Tithing in modern days is a confusing topic for many people. Tithing in the age of the patriarchs is an even more obscure theological concept. According to the statutes of the Torah, the notion of tithing (giving a percentage of produce) is most often associated with the priestly work in the Temple (e.g., Num 18:24; Neh 10:39). But if tithing was meant for the priests and the Temple, how and why did Abraham tithe?
We have only one example when Abraham gave “a tenth” (מַעֲשֵׂר; maaser) of his war plunder to Melchizedek (Gen 14:20; cf. Heb 7:4). Some use this example to show that tithing preceded the Sinai covenant, but notice that Abraham’s was not a gift to God, but to an earthly king and “a priest to Most High God” (כֹהֵן לְאֵל עֶלְיוֹן; cohein le-El Elyon). Whoever Melchizedek might have been, Abraham understood that he was a priest — someone who served God. The image of Melchizedek is shrouded in mystery, and Messiah Yeshua is called a priest in his order (Heb 5:6-10; cf. Ps 110:4), which is quite an honor. Why did Abraham give him a “tenth”? The founding patriarch gave the priest this gift in order to honor the ruler of the land because Abraham was sojourning in his territory (see Gen 13:18).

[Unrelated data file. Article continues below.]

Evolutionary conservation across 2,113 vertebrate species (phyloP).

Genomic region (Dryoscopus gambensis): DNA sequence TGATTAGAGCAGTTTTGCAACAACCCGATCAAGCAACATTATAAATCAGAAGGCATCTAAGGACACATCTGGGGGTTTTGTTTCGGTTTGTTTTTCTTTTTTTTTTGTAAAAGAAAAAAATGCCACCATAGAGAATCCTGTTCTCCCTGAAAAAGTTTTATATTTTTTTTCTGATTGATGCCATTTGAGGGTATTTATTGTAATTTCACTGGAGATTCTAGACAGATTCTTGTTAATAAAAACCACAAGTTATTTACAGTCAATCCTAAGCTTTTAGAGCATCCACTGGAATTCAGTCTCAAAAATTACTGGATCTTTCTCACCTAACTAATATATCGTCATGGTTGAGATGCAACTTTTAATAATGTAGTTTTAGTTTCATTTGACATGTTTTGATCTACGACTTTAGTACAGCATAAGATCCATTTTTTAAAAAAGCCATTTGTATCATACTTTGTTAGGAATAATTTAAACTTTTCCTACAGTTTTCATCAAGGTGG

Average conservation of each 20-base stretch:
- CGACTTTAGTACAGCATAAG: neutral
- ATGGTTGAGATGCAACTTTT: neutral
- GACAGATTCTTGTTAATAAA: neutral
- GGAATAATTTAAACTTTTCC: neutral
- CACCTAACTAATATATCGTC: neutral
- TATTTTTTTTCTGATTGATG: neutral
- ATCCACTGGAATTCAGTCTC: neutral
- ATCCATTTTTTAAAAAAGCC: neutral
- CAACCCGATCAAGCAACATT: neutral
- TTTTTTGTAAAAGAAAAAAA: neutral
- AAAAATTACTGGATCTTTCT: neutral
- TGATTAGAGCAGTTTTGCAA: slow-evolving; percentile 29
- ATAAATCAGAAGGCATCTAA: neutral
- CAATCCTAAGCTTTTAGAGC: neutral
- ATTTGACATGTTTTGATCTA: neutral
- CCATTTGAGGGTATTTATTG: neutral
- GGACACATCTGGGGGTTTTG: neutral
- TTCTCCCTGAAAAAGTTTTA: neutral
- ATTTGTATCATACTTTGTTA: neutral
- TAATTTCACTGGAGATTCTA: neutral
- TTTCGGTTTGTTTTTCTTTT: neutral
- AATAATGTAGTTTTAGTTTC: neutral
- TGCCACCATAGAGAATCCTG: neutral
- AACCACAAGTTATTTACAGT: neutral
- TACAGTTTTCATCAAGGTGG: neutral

But Abraham did not tithe only ten percent, as most people believe. Abraham returned all of the “goods of Sodom and Gomorrah” (Gen 14:11), which he took back from the attackers, to Bera the ruler of Sodom (Gen 14:21-24). He kept only the portions for his allies and what his soldiers consumed (Gen 14:24). Using this story to teach tithing in churches is problematic because Abraham did not just tithe, he actually gave away 100% of the goods and kept nothing. This is an example of giving “a tenth” (מַעֲשֵׂר; maaser) prior to Sinai. But this interaction between Abraham and Melchizedek should not be used to support the idea of tithing 10%, as though this percentage were a biblical mandate. Giving is biblical, but tithing in ancient Israel went far beyond 10% (Read my other article “Should we Tithe Today?”)